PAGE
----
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Scientists reveal parchment’s hidden stories

Posted on 8 December 2014

Millions of documents stored in archives could provide scientists with the key to tracing the development of agriculture in the British Isles over the last 700 years, according to new research at the University of York and Trinity College Dublin.

Sewn repair in Archbishop's Register 7 Greenfield, 1306 - 1311 (By permission of The Borthwick Institute for Archives)

But the crucial information the documents hold is not contained in their texts but the parchment on which it is written.

Researchers in Dublin and York used the latest scientific techniques to extract ancient DNA and protein from tiny samples of parchment from documents from the late 17th and late 18th centuries. The resulting information enabled them to establish the species type of animals from which the parchment was made.

It therefore gives scientists a potentially unrivalled resource to analyse the development of livestock husbandry across the centuries. The research is published in Philosophical Transactions of the Royal Society B.

Researchers in the Centre for Excellence in Mass Spectrometry at York extracted collagen (protein) from two tiny (2x2cm) samples of parchment provided by the University’s Borthwick Institute for Archives. Scientists at Trinity College extracted DNA from the same parchment samples.

The first sample showed a strong affinity with northern Britain, specifically the region in which current black-faced breeds such as Swaledale, Rough Fell and Scottish Blackface are common.  The second sample showed a closer affinity with the Midlands and southern Britain where the livestock Improvements of the later 18th century were most active.

If other parchments show similar levels of endogenous DNA content, resulting DNA sequencing could provide insights into the breeding history of livestock particularly sheep breeding before, during and after the agricultural improvements of the 18th century that led to the emergence of regional breeds of sheep in Britain.

Professor Matthew Collins, of the Department of Archaeology at York, who heads the University’s BioArCh research centre, said: “We believe the two specimens derive from an unimproved northern hill-sheep typical in Yorkshire in the 17th century, and from a sheep derived from the ‘improved’ flocks, such as those bred in the Midlands by Robert Bakewell,  which were spreading through England in the 18th century.

“This pilot project suggests that parchments are an amazing resource and there are millions stored away in libraries, archives, solicitors’ offices and private hands. They can give us significant data about the source animal and using them we can learn an enormous amount about the development of agriculture in the British Isles. We want to understand the history of agriculture in these islands over the last 1,000 years and with this breath-taking resource we can.”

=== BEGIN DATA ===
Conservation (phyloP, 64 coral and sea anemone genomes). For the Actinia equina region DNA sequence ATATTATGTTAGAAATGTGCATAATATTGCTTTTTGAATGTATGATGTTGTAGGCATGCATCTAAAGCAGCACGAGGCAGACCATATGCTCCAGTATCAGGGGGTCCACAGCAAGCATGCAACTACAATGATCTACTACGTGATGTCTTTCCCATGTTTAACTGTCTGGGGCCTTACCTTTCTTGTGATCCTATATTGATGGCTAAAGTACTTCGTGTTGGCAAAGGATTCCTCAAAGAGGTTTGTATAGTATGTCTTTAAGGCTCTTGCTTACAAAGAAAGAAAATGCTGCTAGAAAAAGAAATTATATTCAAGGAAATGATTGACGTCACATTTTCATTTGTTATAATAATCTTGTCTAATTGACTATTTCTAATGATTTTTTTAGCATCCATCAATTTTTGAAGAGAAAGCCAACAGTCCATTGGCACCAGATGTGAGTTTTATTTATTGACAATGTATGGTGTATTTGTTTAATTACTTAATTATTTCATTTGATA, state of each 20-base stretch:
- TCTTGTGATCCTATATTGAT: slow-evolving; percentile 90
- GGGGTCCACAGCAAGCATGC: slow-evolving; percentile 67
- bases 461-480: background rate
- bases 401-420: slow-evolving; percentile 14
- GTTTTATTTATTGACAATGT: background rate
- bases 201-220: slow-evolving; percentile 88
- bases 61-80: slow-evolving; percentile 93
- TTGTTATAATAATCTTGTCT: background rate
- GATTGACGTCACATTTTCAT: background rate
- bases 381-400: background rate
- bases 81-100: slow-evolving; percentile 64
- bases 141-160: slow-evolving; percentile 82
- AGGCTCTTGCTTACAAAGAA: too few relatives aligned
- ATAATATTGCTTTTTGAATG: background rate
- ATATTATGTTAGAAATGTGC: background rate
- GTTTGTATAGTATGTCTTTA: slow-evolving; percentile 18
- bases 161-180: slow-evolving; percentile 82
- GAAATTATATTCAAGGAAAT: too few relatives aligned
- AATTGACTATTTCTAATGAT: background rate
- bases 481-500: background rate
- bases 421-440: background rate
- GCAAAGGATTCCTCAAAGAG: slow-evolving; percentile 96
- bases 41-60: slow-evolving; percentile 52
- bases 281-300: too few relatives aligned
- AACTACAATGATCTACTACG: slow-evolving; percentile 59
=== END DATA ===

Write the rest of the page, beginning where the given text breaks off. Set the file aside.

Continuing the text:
Professor of Population Genetics at Trinity College Dublin, Daniel Bradley, said: “Wool was essentially the oil of times gone by, so knowing how human change affected the genetics of sheep through the ages can tell us a huge amount about how agricultural practices evolved.”

The research was funded by a grant from the European Research Council.

Parchment a huge reservoir of DNA information

Before the mass production of paper, parchment was the major medium for legal documents and until the widespread adoption of typewriters, they were a clerk’s preferred medium for many formal legal documents and records.

Parchment has a number of properties that make it compelling material for DNA extraction and analysis. Parchments are made from the skins of domestic animals, particularly livestock, and their manufacture results in robust artefacts, which can survive intact for many centuries.

Secondly, they are abundant and because of their enduring legal value they have been carefully managed. In the 20th century, this has included protecting them from both high temperatures and fluctuating humidity.

Thirdly, unlike bone remains, of which only a small percentage have been excavated, parchments are above ground, archived and in the case of legal documents, directly related to specific dates – a level of resolution largely unachievable with any other historic DNA source. Even undated documents can be dated palaeographically to a resolution better and more cheaply than radiocarbon dating.

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